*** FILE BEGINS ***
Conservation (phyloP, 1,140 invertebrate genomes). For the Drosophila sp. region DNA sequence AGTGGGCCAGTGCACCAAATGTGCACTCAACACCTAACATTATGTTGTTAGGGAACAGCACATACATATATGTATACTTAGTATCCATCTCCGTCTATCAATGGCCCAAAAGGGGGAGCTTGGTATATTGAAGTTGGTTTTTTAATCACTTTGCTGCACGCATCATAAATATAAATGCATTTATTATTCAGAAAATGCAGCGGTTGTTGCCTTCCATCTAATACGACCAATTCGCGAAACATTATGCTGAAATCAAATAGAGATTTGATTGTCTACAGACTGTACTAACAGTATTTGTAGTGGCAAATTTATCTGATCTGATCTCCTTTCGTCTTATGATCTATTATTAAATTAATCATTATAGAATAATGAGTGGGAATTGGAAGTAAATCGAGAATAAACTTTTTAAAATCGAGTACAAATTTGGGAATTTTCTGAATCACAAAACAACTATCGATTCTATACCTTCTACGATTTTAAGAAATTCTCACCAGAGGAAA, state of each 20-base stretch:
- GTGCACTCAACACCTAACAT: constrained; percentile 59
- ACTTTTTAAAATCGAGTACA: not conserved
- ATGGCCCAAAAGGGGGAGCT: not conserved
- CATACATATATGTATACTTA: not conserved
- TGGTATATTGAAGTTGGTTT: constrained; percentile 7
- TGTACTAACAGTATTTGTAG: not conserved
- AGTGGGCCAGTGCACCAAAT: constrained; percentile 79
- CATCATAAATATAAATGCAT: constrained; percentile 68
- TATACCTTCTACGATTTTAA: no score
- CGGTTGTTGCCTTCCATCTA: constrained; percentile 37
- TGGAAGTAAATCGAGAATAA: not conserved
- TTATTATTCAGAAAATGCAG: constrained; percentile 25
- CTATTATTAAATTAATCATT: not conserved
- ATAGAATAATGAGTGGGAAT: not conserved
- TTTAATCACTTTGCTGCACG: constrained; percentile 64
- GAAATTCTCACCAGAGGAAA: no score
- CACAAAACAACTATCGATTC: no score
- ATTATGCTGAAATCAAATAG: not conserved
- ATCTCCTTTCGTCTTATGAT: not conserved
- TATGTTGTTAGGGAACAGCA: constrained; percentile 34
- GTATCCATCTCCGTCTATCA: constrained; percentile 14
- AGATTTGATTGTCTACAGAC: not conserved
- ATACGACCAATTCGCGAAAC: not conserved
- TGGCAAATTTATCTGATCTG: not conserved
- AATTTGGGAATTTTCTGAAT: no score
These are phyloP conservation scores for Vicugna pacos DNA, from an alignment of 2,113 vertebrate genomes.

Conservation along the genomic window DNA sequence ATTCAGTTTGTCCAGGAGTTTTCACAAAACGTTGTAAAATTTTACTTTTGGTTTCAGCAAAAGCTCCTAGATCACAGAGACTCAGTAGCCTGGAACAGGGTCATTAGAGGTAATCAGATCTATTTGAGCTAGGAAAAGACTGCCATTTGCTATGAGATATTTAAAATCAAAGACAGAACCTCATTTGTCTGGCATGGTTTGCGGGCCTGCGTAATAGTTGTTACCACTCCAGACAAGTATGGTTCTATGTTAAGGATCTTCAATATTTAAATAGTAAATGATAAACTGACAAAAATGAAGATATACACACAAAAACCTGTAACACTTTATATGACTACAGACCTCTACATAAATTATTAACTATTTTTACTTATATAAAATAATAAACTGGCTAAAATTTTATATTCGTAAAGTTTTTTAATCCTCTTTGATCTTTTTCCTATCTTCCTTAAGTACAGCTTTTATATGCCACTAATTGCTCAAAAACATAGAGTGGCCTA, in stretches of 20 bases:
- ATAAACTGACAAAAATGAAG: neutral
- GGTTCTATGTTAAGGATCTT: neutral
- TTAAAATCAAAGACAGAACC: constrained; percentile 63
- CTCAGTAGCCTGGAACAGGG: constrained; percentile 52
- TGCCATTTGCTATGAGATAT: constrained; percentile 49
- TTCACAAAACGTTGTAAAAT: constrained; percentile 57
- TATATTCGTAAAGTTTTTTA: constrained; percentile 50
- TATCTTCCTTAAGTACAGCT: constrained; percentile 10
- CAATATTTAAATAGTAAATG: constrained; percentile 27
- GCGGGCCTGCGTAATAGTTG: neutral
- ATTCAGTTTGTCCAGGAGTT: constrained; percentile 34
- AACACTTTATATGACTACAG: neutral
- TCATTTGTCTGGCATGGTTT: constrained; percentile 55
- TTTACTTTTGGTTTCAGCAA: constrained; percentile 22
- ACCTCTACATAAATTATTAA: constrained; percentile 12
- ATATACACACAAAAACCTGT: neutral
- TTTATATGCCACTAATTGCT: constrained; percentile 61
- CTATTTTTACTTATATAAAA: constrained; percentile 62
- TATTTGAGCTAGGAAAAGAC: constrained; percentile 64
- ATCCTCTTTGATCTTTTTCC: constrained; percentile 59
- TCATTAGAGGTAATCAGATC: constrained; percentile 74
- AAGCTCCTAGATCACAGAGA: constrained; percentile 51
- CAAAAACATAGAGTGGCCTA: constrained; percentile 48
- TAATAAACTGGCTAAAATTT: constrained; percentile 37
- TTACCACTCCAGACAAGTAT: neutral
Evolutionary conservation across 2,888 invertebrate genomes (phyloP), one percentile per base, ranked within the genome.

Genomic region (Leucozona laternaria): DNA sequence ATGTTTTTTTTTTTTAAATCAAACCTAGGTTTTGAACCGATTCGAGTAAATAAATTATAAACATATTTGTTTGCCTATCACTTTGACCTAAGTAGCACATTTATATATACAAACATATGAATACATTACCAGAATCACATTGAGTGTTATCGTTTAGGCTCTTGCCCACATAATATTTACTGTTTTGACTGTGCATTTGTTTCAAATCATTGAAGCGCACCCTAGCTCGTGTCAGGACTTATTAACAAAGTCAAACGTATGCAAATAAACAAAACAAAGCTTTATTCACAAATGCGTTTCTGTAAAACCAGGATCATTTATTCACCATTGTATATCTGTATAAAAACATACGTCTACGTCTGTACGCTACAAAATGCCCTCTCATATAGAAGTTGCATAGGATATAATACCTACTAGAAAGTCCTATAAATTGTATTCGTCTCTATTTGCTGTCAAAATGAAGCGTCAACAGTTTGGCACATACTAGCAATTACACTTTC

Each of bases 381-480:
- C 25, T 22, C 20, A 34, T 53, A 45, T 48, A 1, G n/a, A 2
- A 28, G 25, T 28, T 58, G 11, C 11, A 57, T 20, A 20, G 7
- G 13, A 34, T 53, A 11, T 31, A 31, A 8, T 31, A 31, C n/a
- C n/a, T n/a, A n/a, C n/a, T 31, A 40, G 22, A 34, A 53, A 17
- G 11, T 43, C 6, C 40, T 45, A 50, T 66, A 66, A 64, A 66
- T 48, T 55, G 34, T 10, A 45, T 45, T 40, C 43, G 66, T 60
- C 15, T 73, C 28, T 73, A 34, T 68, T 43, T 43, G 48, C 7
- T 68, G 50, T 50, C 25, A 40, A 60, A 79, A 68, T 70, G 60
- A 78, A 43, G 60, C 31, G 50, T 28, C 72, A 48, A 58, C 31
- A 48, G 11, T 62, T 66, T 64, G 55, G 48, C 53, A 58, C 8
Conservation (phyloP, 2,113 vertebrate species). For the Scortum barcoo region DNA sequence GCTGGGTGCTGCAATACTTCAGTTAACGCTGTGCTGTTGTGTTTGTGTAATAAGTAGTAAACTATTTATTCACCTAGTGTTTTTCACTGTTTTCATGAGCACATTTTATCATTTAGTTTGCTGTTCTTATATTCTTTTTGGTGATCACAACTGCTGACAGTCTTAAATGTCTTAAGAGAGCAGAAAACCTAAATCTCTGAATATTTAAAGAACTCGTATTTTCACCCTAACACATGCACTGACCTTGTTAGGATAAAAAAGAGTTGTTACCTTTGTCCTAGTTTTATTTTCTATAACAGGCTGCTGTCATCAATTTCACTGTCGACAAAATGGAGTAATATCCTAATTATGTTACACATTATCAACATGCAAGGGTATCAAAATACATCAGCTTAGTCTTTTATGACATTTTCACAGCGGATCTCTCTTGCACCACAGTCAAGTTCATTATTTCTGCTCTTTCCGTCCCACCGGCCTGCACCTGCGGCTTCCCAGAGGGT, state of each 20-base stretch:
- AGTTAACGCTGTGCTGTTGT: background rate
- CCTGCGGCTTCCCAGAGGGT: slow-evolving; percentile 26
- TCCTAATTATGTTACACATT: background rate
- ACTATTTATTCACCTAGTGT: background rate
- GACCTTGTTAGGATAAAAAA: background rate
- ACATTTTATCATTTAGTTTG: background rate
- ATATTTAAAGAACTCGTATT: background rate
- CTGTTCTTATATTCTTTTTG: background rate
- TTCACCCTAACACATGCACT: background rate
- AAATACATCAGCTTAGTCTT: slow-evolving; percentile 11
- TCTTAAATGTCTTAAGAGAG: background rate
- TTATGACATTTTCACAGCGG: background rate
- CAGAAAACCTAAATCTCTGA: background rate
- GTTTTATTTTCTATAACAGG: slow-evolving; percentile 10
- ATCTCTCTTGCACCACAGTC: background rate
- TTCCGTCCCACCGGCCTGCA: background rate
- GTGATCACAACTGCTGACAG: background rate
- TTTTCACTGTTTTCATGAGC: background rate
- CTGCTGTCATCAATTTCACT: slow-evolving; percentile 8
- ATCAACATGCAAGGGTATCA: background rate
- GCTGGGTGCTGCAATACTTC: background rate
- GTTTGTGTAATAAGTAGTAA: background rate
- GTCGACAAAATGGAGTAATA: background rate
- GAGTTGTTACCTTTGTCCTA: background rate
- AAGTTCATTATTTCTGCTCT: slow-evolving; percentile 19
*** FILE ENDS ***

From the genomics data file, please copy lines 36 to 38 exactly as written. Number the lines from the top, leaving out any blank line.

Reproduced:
- TATCTTCCTTAAGTACAGCT: constrained; percentile 10
- CAATATTTAAATAGTAAATG: constrained; percentile 27
- GCGGGCCTGCGTAATAGTTG: neutral